Review: Toyota Supra Single Turbo

Jack Baruth
by Jack Baruth

Forget Kowalski’s white Challenger, forget Steve McQueen’s Porsche 917K, forget Burt Reynolds’ Trans Am. There’s one movie car that really matters to the twentysomething car enthusiast, and I’m driving a nearly perfect example at full boost up a winding road. After less than ten minutes, my passenger is tired of me rapid-firing quotes at her: “I owe you a ten-second car.” “This will dominate all.” “There’s all kinds of family, Brian, and that’s a choice you’re going to have to make.” Each time I floor the accelerator, there’s almost enough time to spit out another one of Dominic Toretto’s outstanding phrases (“I’M IN YOUR FACE!”) before the boost spools. When it does . . . watch out.

The Toyota Supra started life as a long-nose variant of the four-cylinder Celica, but by the fourth and final generation it had become a platform relative to Toyota’s rear-wheel-drive home-market midsizers and the Lexus SC. The “MkIV” Supra arrived in the United States just in time for the collapse of the Japanese performance market, and although it was probably a better car than the competing RX-7 and 300ZX Twin Turbo, it never sold in significant numbers. A ten-thousand-dollar price cut in the final year of North American sales did virtually nothing to revive the car’s fortunes, so the big Supra became a home-market delicacy for its final four years.

As fate would have it, the Supra was discontinued in this country just before the swelling import performance scene made it a hot commodity. Buyers lucky enough to purchase lightly-used examples before the “Supra craze” hit were often able to put over a hundred thousand miles on them and resell the cars at a profit. An entire community developed around the car, with modified versions reaching the fabled thousand-horsepower mark. The selection of a Supra as the “hero car” of The Fast and the Furious simply put the icing on the cake.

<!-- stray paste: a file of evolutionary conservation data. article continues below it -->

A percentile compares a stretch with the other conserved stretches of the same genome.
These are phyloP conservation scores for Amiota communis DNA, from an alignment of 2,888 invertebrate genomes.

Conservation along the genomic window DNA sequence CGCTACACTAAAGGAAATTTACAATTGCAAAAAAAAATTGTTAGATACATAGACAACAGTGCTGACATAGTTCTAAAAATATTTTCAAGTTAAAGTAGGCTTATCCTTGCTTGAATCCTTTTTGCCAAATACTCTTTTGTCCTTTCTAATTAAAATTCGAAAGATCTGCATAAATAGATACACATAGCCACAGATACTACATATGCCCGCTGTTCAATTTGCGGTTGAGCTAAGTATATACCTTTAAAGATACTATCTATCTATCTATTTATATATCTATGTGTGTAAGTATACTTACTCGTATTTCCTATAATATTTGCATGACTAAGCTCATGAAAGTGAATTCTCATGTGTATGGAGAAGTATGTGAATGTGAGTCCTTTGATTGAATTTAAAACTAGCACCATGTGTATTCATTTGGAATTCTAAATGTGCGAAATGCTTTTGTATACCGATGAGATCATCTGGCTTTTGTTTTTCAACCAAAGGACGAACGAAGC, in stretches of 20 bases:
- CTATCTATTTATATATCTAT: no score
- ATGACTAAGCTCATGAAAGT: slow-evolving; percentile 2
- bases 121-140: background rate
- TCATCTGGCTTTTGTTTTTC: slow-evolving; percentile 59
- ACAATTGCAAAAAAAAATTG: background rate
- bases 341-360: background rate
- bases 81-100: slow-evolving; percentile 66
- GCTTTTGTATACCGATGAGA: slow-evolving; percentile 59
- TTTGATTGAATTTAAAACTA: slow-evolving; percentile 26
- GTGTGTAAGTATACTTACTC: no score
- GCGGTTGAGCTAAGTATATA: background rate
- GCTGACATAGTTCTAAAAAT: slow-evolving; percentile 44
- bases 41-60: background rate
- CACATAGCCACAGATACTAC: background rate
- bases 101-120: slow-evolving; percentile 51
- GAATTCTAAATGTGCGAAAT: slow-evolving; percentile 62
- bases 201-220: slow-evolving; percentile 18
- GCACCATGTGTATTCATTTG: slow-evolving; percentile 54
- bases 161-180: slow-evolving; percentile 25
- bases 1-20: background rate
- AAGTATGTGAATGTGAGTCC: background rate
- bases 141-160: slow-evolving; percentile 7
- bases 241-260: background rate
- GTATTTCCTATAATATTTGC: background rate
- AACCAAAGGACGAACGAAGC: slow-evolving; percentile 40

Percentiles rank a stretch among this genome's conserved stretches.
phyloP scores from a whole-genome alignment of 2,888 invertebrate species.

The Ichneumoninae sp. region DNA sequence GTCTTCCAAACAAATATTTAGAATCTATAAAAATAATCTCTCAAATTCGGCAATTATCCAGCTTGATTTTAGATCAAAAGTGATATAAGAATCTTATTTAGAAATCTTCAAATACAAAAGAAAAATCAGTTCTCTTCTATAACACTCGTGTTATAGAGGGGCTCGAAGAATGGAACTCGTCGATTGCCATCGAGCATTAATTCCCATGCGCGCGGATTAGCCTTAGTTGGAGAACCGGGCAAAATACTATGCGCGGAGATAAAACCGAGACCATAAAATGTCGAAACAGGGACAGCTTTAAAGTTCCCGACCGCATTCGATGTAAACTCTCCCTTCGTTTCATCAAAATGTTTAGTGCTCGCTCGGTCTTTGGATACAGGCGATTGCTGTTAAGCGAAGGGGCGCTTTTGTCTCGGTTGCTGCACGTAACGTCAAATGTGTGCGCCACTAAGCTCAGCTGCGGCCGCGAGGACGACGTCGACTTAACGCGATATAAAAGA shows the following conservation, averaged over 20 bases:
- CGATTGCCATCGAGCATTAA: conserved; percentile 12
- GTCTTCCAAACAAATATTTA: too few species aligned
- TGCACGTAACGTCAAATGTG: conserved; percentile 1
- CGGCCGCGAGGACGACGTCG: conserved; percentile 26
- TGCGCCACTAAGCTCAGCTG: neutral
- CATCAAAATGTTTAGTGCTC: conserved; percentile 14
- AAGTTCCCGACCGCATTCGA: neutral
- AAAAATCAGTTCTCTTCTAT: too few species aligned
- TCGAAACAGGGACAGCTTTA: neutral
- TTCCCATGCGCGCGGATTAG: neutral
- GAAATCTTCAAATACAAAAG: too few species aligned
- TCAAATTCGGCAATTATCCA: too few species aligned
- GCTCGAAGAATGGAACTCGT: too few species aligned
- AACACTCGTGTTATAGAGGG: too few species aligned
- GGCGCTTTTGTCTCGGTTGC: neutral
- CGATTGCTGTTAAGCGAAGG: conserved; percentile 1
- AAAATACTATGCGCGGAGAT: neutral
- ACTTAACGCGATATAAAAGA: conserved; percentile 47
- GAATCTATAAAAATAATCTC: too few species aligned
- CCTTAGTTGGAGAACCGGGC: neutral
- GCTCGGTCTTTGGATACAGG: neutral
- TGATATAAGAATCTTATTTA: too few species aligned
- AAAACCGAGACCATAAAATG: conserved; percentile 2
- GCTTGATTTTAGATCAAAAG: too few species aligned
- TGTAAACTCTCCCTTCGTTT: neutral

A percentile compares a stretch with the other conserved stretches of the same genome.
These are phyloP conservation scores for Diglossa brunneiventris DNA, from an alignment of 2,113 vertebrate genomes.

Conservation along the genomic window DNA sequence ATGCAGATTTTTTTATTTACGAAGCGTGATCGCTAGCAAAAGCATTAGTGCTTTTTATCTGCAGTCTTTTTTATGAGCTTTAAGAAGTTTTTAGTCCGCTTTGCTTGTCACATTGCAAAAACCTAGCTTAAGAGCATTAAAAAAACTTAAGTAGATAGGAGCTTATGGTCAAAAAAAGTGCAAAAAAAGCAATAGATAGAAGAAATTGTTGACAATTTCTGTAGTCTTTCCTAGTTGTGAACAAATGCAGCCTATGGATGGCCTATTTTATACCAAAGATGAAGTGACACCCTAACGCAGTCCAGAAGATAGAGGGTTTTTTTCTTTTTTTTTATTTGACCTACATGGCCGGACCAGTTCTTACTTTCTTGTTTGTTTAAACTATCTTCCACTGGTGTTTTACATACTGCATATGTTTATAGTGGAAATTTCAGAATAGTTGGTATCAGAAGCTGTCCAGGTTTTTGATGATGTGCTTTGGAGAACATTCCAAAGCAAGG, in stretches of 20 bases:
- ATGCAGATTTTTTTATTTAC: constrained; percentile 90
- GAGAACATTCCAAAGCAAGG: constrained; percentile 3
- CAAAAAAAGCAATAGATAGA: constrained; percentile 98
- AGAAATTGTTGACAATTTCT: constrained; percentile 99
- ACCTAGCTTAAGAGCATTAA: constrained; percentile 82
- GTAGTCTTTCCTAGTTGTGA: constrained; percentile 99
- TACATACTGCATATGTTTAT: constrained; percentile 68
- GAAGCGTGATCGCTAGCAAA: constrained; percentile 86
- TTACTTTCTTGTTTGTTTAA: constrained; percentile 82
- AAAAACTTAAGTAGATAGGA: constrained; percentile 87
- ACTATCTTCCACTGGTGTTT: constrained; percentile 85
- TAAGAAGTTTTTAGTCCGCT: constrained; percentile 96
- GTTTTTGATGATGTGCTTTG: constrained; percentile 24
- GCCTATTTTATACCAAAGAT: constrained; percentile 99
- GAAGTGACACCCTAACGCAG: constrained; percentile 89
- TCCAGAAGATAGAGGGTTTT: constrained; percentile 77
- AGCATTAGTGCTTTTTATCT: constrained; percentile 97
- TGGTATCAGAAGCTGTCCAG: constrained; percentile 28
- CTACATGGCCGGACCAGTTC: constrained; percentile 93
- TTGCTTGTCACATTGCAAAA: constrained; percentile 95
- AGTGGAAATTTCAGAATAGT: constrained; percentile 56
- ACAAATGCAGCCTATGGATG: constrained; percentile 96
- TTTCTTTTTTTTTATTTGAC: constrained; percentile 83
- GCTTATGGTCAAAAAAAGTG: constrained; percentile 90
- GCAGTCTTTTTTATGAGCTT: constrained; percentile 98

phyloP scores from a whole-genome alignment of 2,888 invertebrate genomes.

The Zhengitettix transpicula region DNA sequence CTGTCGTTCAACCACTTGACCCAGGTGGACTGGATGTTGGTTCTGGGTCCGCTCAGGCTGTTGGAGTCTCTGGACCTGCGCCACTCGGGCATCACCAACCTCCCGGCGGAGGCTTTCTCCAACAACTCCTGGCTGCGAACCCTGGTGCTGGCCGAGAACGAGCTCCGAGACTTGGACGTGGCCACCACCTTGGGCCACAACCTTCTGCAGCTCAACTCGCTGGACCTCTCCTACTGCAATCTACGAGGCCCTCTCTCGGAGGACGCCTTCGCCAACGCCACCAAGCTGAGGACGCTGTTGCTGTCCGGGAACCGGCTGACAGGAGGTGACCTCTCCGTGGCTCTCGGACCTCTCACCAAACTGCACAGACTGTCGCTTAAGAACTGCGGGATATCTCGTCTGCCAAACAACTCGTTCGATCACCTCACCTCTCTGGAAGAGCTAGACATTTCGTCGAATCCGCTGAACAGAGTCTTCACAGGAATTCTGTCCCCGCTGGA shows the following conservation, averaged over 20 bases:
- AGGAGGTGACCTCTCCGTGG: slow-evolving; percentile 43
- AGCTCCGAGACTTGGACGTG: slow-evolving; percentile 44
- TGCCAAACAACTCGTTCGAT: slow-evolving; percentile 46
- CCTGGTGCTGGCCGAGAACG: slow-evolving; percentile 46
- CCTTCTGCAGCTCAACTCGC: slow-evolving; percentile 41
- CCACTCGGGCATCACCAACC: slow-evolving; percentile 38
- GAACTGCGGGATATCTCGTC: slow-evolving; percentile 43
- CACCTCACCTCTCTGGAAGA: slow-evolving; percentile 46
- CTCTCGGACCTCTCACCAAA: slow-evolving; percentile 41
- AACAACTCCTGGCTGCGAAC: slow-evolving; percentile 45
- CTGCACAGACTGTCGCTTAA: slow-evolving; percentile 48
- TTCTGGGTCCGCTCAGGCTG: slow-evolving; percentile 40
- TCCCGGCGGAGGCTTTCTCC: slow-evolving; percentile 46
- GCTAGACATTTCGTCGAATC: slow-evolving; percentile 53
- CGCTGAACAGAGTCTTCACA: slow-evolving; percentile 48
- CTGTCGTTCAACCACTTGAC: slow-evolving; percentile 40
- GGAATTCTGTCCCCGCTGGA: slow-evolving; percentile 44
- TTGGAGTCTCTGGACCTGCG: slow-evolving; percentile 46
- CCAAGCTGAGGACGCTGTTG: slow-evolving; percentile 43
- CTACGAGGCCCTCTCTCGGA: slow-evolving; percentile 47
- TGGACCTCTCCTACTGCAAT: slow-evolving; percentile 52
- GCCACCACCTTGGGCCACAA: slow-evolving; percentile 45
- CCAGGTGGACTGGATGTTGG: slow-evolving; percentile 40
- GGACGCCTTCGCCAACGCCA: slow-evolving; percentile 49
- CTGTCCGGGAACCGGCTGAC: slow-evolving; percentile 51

Simply showing up at any street-racer gathering in a modified Supra is enough to guarantee superstar status, but as I boot the big Toyota up the side of Bear Mountain, the sixty-seven-millimeter single turbo whistling like a tornado heard from a distance, there’s nobody to admire us but the occasional terrified squirrel. PRI, the owners of this particular example, claim six hundred and fifty horsepower at the crank, and the swelling rush with which the black Supra flings itself down each straight lends credence to the claim.

Even with Tein dampers and TRD swaybars, it rides fairly well, with some big, lolling body motions on corner entry and a little squiggle as the boost hits on exit. I’m breaking my personal rule and using heavy left-foot braking to keep the boost up. It’s an old trick, attributed to Mark Donohue, but it keeps the turbo spinning in the midcorner. Unfortunately, it puts heat in the aftermarket brakes, which are already soggy from the effort of hauling this big wagon down from the kind of straight-line speed it’s possible to accomplish with twice the stock level of power. Fortunately, before the pedal can sink all the way to the floor we’re off Bear Mountain and onto some nice straight freeways.

Supras are drawn to freeway racing as swallows are drawn to Capistrano, but we don’t have any of the natural predators or prey which inhabit that universe. No Hayabusas, no Z06 Corvettes, no Procharged Trans Ams, no silver-and-blue R34 Skylines. So I rolled up next to a grey Camry, beeped my horn three times, then left the elderly driver of said fellow Toyota utterly confused as I blasted away to triple digits. At go-to-jail speeds, the Supra is eerily composed, and there’s a hilarious contrast between the utterly prosaic Corolla-esque interior and the Millennium Falcon warp of the oncoming road.

Oh, that interior. Toyota’s crusade to make every car they sell miserable inside did not stop at the gates of Supra City, you see. PRI’s done their best to rehab the Supra’s cockpit, installing new carpet and upgraded seats, but the crappy plastics and uninspired design are pure 1990s Toyota. Sit in this car and then climb into the sexy, inviting interior of a 1993 RX-7, and you’ll understand why dealers had trouble moving the metal. It just doesn’t feel very special.